US Coins

Underweight Trade dollar?

A reader’s silver Trade dollar appears to fall short of the accepted tolerance for weight. Shown is a genuine 1876-CC Trade dollar, which displays its weight in grains (420) and silver fineness (900) on its reverse.

Images courtesy of

I have an 1876-CC Trade dollar that has a weight of 26.99 grams. Do all original Trade dollars have to be 27.22 grams?

Russell Van Splinter

Address withheld

Trade dollars were struck from 1873 to 1885, with the final seven years of the series consisting of Proof-only strikes.

Composed of 90 percent silver and 10 percent copper, the Trade dollar contains a bit more silver than a Morgan dollar: 24.49 grams (0.79 ounce, 420 grains) of silver in a Trade dollar versus 24.06 grams (0.77 ounce, 412.5 grains) in a Morgan dollar.

Unlike other U.S. silver coins, the weight (in grains) and silver fineness is inscribed in a legend on the reverse of the Trade dollar — 420 GRAINS. 900 FINE. This testament was deemed necessary as the coin was struck to be used as a unit of trade in the Far East.

The Trade dollar’s specified total weight is 27.216 grams, but the coin can be over or under tolerance by as much as 0.097 gram and still remain of legal weight.

If his coin has been weighed accurately, Mr. Van Splinter’s 1876-CC Trade dollar, at 26.99 grams, appears to fall outside of the accepted 0.097-gram tolerance, weighing 0.226 gram less than the coin’s normal weight.

This raises the question: “Is this coin genuine?” Perhaps not. Unknown numbers of fake Trade dollars, among other classic U.S. coins, have been produced in China and spirited into the American market for more than a decade.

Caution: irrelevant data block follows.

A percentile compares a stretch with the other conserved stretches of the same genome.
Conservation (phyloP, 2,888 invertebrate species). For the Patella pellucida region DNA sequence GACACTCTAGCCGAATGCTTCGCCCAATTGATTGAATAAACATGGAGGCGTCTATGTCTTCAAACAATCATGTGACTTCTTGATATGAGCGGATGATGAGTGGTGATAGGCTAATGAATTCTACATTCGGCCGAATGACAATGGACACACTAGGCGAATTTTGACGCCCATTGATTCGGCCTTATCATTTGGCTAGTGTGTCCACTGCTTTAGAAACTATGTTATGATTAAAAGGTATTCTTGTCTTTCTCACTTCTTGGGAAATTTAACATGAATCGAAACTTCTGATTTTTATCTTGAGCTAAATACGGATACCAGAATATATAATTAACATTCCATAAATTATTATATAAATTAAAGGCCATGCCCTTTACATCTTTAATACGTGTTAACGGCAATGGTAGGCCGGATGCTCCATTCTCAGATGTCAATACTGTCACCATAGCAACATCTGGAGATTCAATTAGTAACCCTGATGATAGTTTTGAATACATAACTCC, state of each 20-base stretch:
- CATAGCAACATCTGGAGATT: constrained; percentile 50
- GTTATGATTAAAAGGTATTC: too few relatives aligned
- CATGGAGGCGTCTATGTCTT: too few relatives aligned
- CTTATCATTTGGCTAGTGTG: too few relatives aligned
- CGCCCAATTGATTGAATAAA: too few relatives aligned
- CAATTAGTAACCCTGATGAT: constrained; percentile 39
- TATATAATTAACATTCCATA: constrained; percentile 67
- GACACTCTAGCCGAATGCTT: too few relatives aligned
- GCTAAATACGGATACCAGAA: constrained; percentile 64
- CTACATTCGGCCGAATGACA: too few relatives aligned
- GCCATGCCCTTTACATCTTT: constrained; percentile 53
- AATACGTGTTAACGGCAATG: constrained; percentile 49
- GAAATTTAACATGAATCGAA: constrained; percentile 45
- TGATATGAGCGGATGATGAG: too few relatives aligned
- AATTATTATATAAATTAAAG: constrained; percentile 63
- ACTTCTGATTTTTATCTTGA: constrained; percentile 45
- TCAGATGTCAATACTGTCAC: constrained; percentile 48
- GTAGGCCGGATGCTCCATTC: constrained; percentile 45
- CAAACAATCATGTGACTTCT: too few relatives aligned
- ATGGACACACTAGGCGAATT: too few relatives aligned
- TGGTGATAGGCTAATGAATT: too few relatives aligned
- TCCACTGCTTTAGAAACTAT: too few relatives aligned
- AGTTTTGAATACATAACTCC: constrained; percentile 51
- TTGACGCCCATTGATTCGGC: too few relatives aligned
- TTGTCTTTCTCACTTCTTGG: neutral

Another possibility is that Mr. Van Splinter’s coin is a genuine Trade dollar but was struck on an underweight planchet or has been altered in some fashion after the fact, such as having a small portion of its silver shaved from its edge. It’s also possible that the coin is so extremely worn that it has lost a significant amount of its original weight.

During its first few years of production, the U.S. Mint in Philadelphia struggled to make planchets that were of the proper specifications and of sufficient quality to coin.

For silver and gold, the planchet weights were often approximate and adjustments were made when necessary. To bring gold and silver planchets into acceptable tolerances, silver plugs were added for silver coins that were light; small amounts of metal were filed away on coins that were a little heavy, leaving file marks called adjustment marks.

Today, while the specifications for planchets for circulating coins are dictated by statutes, a small deviation is considered acceptable. Weights for bullion coins must meet more stringent standards, however.

Coin World’s Readers Ask department does not accept coins or other items for examination without prior permission from staff member Erik Martin. Readers Ask also does not examine error or variety coins. Materials sent to Readers Ask without prior permission will be returned unexamined. Please address all Readers Ask inquiries to or call 800-673-8311, Ext. 274.

Community Comments